NORTHAMPTON — Lorena Moreno of Springfield shook her head Tuesday at the notion that driving a car is a privilege.
“It’s a necessity,” she said. “If my child is sick. We’ll go to the doctor. If I need to get to work, I’ll drive to work. You can punish me afterword. But I’m going to do it.”
Moreno, who didn’t disclose her own immigration status, was among the immigrants, labor leaders and faith leaders gathered Tuesday at the Pioneer Valley Worker Center in Northampton supporting An Act Relative to Work and Family Mobility. It’s in the Massachusetts Legislature’s Transportation committee.
If passed, it would make Massachusetts the 15th state making drivers licenses available to undocumented immigrants. Supporters say it would improve public safety by making sure immigrant drivers are licensed, tested, insured and identifiable.
The proposed new law, Bills H.3012 and S.2061, was introduced by State Rep. Tricia Tricia Farley-Bouvier, D-Pittsfield and other lawmakers.
New York and New Jersey recently enacted legislation.
Today, immigrants live in fear of being pulled over or getting in a wreck.
“It can start the path to deportation,” Moreno said. “Especially if you don’t have the money to pay the fine. How does that make you safer?”
It doesn’t, said Northampton Police Chief Jody Kasper. She said its vital for police to identify people at traffic stops. They can’t do that if they are presented no documentation or documentation in a foreign tongue they can’t understand.
“You need to know who you are out there with,” she said. “California enacted this and it cut down on the number of hit and runs. People are less likely to leave the scene of an accident.”
Northwestern District Attorney David Sullivan also supports the licenses saying to deny them ignores the reality that immigrants are here and that they are driving.
“We are all people,” Sullivan said. “It’s just a piece of paper that separates us.”
Amherst Police Chief Scott P. Livingstone, Franklin Sheriff Christopher J. Donelan and Berkshire County District Attorney Andrea Harrington have all signed on.
The Greater Northampton Chamber of Commerce and the Western Mass Area Labor Federation are also in support.
Jeff Jones of the United Food and Commercial Workers Local 1459 spoke out Tuesday in support.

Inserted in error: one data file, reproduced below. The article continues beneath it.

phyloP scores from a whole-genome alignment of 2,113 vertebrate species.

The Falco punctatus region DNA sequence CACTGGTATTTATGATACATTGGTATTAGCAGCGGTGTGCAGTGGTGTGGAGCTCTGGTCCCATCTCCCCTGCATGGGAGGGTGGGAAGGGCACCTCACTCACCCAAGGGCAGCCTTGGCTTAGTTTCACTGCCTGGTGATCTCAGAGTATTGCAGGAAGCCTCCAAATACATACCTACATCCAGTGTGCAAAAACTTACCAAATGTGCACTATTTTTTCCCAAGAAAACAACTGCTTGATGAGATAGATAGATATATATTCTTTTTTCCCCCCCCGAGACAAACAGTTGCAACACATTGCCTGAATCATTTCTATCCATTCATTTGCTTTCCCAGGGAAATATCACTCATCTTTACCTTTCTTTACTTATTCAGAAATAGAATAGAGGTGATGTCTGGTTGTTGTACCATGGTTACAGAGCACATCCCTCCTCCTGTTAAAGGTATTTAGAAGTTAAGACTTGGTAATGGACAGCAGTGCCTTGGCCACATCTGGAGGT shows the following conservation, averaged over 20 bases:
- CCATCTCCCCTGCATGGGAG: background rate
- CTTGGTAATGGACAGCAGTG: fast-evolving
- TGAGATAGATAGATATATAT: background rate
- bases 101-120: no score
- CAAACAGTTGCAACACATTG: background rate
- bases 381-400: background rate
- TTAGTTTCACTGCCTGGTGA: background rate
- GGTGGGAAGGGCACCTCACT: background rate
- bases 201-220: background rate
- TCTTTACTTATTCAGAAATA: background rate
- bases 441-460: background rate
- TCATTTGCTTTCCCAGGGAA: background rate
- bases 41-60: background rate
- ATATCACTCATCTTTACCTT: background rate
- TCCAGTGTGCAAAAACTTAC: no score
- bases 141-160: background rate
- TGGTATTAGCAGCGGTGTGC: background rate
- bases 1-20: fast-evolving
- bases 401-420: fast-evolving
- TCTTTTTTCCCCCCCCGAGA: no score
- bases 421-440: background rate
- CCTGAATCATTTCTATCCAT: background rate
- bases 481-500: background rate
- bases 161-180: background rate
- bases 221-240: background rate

Holyoke Mayor Alex Morse said he issued an executive order in 2014 ordering Holyoke police to not enforce federal civil detainer requests for holding immigrants suspected of being in the country illegally past the point they would usually be released.
He said the order is even more important given President Donald Trump’s hardline stance and federal immigration agent’s recent history of detaining even U.S. citizens on suspicion of being in the country illegally.
“That creates two systems, one for white people and one for everybody else,” he said.
Morse is running for the Democratic nomination for the U.S. House of Representatives against U.S. Rep. Richard E. Neal, D-Springfield.
Massachusetts has 255,000 undocumented immigrants, according to labor leaders at the event. Together, they generate $8.8 billion a year for the state’s economy and pay $160 million a year in state and local taxes.
One immigrant speaker who declined to give his name said though a translator that inducement people grow the food, transport the food and cook the food on people’s plates every day. They are in this country to work, they want to work and to raise their families in dignity, he said. Nothing more.
The Pioneer Valley Worker Center has a list of 150 local businesses who have signed on with their support. The list is on its website.
State Sen. Natalie Blais, D- Sunderland and state Rep. Lindsay Sabadosa, D-Northampton, spoke in favor of the bill Tuesday. They said state Sen. Eric Lesser, D-Longmeadow, is also a supporter on the Transportation Committee.
This would be the basic Massachusetts driver’s license, not the enhanced one needed to gain access to some government buildings or to board an airliner.
Douglas J. Fisher, the Episcopal bishop of Western Massachusetts, said he worked on the license issue starting 10 years ago when he was a church pastor in New York.
He said besides the public safety and economic benefit, the religious reason is clear.
“We know that the Hebrew scriptures and New Testament are constantly telling us to welcome the stranger,” Fisher said. “And to love our neighbor.”